A brand new research printed in PNAS highlights a newly recognized mechanism of how auditory sensitivity is regulated that would quickly cut back sensitivity of the auditory system to guard itself from loud sounds that may trigger irreversible harm.
The research, led by CU Anschutz researchers Andrew Mecca and Giusy Caprara within the laboratory of Anthony Peng, examined a decades-old speculation which proposed that the gating spring, a tiny, nanometer-scale protein construction which mechanically opens and closes an ion channel in sensory hair cell cells in response to sound vibrations, can act immediately as a controller of the channel’s exercise.
Previous work within the auditory area has targeted totally on understanding mechanisms which goal the ion channel. This research gives the primary proof that the gating spring itself has the capability to modulate the sensitivity of the channel.
This research paperwork the primary time we perceive a mechanism that regulates auditory sensitivity on each the molecular and mechanical ranges. We uncovered a brand new mechanism of modulating sensitivity, which opens the door to discovering extra about how the auditory system features typically and makes use of this to each maximize the vary of sounds that we are able to detect and shield the important sensory cells from potential harm.”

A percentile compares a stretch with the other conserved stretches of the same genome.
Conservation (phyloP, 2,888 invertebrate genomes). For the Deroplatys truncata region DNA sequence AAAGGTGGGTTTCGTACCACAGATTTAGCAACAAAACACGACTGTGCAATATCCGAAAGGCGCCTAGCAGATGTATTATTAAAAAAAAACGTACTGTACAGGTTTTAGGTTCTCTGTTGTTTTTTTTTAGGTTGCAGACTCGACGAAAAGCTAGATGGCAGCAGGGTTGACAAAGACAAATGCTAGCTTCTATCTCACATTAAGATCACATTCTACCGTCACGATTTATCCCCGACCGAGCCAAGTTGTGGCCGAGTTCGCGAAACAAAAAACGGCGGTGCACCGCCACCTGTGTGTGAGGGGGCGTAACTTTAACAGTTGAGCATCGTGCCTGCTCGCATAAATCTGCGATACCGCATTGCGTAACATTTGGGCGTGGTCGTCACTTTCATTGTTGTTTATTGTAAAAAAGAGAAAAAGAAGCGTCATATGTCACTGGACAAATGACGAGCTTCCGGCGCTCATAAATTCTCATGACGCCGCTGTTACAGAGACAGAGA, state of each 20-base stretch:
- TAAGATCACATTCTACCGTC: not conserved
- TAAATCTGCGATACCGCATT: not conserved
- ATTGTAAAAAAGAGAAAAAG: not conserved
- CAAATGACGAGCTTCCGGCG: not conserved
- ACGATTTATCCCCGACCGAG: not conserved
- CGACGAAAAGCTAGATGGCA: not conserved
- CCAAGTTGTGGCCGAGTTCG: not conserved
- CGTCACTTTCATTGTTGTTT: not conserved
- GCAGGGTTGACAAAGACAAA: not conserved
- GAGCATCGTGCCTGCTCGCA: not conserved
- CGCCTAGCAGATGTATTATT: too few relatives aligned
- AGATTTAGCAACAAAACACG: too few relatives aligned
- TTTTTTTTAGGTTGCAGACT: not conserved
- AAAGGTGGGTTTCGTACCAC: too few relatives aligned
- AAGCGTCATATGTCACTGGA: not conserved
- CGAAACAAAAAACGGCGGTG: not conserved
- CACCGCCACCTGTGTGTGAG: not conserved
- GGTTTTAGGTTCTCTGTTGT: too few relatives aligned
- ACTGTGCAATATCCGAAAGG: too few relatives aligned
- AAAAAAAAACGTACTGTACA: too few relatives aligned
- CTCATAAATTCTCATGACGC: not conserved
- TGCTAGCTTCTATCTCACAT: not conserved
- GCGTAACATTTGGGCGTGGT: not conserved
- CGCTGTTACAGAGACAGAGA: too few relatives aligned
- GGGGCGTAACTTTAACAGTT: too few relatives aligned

Anthony Peng, Ph.D., affiliate professor on the University of Colorado School of Medicine and senior writer of the research
The mechanism mentioned within the research works by modifying a bodily property of the gating spring, its stiffness, which is chargeable for controlling how a lot the channel opens and closes in response to sound vibrations that enter the inside ear. The researchers studied the properties of the gating spring and the ensuing exercise of the channel in single sensory hair cells, and located that cyclic adenosine monophosphate (cAMP), a selected kind of signaling molecule, decreased the stiffness of the gating spring and decreased the channel’s sensitivity – which is the primary time a physiological mechanism for controlling gating spring stiffness has been recognized.
“Identifying the underlying mechanism of this process – how it works physiologically and mechanically, provides an avenue for future research and provides an opportunity for the field to develop a new type of drug that can be used to prevent a type of hearing loss that occurs from exposure to very loud sound,” says Peng. Ultimately, they goal to study extra about how the ear can detect such a wide range of sounds and the way the system protects itself, and this represents an enormous step ahead for the sphere.
Mecca, A.A., et al. (2022) cAMP and voltage modulate rat auditory mechanotransduction by reducing the stiffness of gating springs. PNAS. doi.org/10.1073/pnas.2107567119.
Posted in: Medical Science News | Medical Research News
Tags: Adenosine, cAMP, Cell, Ear, Hair, Hearing, Hearing Loss, Ion, Ion Channel, Laboratory, Medicine, Molecule, pH, Protein, Research
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